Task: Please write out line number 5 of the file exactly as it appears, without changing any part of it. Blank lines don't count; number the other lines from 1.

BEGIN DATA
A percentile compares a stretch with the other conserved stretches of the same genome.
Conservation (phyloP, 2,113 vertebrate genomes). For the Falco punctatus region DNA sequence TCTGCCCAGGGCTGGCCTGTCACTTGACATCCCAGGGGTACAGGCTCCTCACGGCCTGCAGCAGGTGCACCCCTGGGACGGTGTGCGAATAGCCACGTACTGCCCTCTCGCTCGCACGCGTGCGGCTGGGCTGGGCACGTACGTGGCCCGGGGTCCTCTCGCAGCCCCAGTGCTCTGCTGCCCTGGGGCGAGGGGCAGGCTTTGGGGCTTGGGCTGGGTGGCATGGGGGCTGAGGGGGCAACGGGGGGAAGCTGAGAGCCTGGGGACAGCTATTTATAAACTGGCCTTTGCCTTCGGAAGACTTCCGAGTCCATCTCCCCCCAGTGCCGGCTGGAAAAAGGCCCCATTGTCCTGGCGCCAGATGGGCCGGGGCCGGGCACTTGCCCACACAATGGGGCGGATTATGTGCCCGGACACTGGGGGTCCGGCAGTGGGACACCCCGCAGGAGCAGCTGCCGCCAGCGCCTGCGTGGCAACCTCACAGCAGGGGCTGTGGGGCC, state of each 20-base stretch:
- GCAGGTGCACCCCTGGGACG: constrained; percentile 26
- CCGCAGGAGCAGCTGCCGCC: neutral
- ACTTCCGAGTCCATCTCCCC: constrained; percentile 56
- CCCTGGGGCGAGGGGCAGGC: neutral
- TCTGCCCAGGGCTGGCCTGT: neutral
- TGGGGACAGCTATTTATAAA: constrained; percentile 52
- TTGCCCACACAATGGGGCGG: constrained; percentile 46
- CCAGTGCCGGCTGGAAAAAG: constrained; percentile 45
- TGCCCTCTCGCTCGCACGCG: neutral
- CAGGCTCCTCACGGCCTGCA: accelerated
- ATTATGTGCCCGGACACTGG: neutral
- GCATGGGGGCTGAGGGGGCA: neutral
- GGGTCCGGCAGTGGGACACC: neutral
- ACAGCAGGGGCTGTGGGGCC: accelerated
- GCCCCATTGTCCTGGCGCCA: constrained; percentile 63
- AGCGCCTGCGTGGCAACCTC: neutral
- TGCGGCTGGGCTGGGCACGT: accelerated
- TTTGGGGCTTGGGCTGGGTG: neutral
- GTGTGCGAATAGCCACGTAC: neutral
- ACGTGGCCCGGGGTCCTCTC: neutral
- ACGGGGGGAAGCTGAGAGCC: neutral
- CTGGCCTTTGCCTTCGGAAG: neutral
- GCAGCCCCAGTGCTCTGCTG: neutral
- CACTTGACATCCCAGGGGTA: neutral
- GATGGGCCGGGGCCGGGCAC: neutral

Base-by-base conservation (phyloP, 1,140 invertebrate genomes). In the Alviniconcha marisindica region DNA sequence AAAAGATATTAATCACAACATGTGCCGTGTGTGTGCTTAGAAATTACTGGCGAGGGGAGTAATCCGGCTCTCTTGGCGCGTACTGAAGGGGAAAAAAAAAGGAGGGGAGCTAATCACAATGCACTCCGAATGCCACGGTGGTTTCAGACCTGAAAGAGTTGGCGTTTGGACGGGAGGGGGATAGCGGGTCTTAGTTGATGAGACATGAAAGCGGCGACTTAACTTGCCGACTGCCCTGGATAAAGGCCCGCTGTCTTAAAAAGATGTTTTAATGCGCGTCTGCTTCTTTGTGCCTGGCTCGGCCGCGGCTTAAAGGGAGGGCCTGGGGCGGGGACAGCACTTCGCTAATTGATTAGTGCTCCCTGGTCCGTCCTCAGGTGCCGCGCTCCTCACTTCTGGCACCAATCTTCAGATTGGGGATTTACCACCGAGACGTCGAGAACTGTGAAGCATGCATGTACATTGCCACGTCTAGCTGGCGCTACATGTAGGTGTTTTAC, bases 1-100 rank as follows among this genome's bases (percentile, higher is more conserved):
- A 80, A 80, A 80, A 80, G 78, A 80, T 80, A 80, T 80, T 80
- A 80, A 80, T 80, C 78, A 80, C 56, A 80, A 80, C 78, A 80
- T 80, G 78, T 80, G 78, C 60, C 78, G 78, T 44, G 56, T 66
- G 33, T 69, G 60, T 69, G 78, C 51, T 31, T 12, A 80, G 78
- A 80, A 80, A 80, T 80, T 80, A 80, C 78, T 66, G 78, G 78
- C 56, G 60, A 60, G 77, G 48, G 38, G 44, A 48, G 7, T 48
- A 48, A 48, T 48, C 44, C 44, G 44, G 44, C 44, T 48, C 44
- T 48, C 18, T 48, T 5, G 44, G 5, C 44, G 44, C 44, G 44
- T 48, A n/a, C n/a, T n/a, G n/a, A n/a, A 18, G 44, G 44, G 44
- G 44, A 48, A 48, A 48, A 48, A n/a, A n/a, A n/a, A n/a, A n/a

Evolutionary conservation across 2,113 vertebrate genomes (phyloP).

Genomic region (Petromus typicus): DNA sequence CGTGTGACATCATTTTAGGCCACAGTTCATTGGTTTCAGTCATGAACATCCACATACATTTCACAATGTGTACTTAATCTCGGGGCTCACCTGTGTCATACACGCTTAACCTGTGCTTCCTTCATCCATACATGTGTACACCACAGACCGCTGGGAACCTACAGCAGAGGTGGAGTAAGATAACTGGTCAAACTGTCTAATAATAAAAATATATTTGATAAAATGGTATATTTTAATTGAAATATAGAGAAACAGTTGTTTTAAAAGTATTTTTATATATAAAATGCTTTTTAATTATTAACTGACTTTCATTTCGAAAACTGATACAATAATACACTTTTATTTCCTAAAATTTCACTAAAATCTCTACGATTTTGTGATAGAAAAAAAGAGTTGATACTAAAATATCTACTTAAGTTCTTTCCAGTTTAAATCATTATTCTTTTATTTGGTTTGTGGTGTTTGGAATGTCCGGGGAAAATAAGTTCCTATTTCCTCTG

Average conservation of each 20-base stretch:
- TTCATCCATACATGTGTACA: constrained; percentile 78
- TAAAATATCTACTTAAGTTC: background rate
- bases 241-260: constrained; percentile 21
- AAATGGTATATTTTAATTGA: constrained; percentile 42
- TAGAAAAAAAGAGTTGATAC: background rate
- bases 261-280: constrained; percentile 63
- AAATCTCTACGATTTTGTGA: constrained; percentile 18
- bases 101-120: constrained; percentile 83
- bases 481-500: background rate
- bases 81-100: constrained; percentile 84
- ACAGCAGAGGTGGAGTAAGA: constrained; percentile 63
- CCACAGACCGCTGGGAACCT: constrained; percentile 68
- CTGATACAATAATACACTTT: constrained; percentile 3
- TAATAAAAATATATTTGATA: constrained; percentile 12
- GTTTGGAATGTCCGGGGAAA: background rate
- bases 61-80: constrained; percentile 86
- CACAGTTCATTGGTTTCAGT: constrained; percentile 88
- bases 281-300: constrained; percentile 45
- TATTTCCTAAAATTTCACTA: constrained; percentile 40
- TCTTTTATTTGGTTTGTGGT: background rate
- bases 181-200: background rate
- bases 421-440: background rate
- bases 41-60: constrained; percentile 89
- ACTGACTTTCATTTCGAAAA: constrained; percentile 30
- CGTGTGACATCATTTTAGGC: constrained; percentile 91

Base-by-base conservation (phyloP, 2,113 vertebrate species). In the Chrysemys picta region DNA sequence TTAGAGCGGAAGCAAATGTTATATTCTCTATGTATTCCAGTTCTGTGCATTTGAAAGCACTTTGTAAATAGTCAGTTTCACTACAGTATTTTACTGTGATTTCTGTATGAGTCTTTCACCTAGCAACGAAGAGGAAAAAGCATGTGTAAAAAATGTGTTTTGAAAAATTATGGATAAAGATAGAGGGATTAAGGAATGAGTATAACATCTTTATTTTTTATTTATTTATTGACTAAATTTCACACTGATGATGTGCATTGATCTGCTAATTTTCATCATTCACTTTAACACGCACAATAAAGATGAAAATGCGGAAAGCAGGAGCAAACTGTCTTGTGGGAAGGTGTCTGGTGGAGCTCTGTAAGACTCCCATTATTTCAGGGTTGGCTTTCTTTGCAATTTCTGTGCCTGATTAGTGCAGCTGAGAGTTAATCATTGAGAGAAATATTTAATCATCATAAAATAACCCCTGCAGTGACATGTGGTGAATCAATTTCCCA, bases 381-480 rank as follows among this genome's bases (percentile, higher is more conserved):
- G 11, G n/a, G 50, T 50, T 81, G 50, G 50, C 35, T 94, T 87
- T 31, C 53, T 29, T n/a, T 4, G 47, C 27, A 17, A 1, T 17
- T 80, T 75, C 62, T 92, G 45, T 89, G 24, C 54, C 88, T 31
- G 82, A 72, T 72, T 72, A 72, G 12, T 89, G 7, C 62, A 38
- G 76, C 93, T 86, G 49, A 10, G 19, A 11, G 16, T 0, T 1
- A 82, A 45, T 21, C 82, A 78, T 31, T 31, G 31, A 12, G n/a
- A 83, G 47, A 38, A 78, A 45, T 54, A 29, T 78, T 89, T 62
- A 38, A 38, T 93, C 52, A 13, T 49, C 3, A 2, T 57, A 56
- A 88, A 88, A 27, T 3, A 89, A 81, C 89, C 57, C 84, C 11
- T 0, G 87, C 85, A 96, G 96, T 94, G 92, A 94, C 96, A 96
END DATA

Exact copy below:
- ACTTCCGAGTCCATCTCCCC: constrained; percentile 56